Remote working has swept across the worldm and workplaces everywhere are still adjusting. With many companies now fully remote or switching to hybrid arrangements, the flexibility to work remotely has created a wonderful world of freedom and possibilities for many people. But are you equipped for it? Whether you are working at home, in a coworking space, at a coffee shop or on a beach somewhere exotic, having a good laptop is essential for productivity. This handy guide compiles the best laptops for working remotely in 2024 to help you choose the right machine for your needs and budget.

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What features do you need in a laptop for working remotely?

Perhaps you’ve already been working remotely for years, and you’re looking to upgrade your old machine. Or maybe you’re new to this, and you need to equip yourself for your newfound freedom from office life, or for a workation you are planning.

Whichever it is, there are several things to consider when choosing a laptop for remote working in 2024. 

Weight and size

If your remote-working lifestyle involves travelling and moving around a lot between workspaces, then a lightweight laptop that isn’t too bulky will make your life a lot easier.  Lisa and I both use 13-inch laptops, and we find that’s just around the sweet spot for remote working.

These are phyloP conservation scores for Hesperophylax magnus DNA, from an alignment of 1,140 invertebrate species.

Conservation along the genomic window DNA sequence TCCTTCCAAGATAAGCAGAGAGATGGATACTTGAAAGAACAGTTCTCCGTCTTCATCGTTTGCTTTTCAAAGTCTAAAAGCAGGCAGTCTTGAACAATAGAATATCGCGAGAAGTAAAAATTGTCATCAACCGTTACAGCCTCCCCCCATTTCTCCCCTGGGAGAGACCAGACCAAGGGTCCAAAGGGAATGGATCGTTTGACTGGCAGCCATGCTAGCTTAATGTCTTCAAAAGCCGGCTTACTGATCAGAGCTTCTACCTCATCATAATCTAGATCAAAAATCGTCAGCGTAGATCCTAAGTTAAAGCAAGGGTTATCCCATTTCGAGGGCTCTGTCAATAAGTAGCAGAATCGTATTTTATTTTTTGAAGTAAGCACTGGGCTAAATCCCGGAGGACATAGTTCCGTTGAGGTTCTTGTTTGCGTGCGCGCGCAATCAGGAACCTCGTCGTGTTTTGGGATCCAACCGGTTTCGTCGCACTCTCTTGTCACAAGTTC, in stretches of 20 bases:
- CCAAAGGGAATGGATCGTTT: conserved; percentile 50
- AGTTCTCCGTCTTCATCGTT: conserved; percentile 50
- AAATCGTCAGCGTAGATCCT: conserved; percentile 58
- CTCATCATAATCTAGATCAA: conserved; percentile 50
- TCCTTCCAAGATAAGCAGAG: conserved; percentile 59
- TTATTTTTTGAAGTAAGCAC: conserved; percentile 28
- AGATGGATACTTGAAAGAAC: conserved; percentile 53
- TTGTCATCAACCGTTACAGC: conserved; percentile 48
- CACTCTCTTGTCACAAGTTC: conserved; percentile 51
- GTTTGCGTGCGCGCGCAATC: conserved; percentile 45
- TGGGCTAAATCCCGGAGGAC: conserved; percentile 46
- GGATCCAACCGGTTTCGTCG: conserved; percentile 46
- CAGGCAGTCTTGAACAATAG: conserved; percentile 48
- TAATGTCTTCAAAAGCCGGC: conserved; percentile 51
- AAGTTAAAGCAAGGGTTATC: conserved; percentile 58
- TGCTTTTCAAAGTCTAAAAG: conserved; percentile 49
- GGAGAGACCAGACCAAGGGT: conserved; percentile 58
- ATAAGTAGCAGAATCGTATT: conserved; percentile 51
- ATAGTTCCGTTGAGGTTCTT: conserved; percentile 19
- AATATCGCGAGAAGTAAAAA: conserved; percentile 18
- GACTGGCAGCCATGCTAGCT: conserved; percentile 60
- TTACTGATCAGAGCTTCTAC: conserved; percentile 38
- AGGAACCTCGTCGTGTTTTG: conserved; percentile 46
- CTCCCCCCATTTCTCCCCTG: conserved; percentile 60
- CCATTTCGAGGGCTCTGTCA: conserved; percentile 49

It’s an ample enough screen size for working with images and documents, but still fairly compact, and nicely portable for journeys. Our laptops both weigh in around the 1.3kg mark. If you plan to travel a lot, we would suggest a laptop below 1.5kg

Battery life

When working remotely, you may not always be in close vicinity of a power source. Whether it’s a long bus journey, a plugless waiting room or a disconnected day on the beach, you will probably encounter situations when you will need a decent amount of battery life to get some work done. Eight hours of battery life is a good minimum threshold to aim for.

Functionality and speed

Most of us have different needs when it comes to how we use a laptop for work. Think about the core functions you need to get your job done, and make sure that the laptop you buy will be able to handle them.

For example, do you do a lot of video conferencing? Do you work with images, videos and graphic designs? Or do you mainly use a laptop for writing and editing documents, analysing data and sending emails?

The answers to these questions will dictate the functionality you need in a laptop. If you work with design software and use heavy files, then you will need a faster processor than if you are just editing documents or working with spreadsheets. For simple tasks, a dual-core processor should do the job, but for more intensive work then a quad-core processor or higher is ideal.

A webcam is an essential feature if your work involves video conferencing. It’s probably a good idea anyway, especially if you are travelling from place to place and want to connect with family and friends.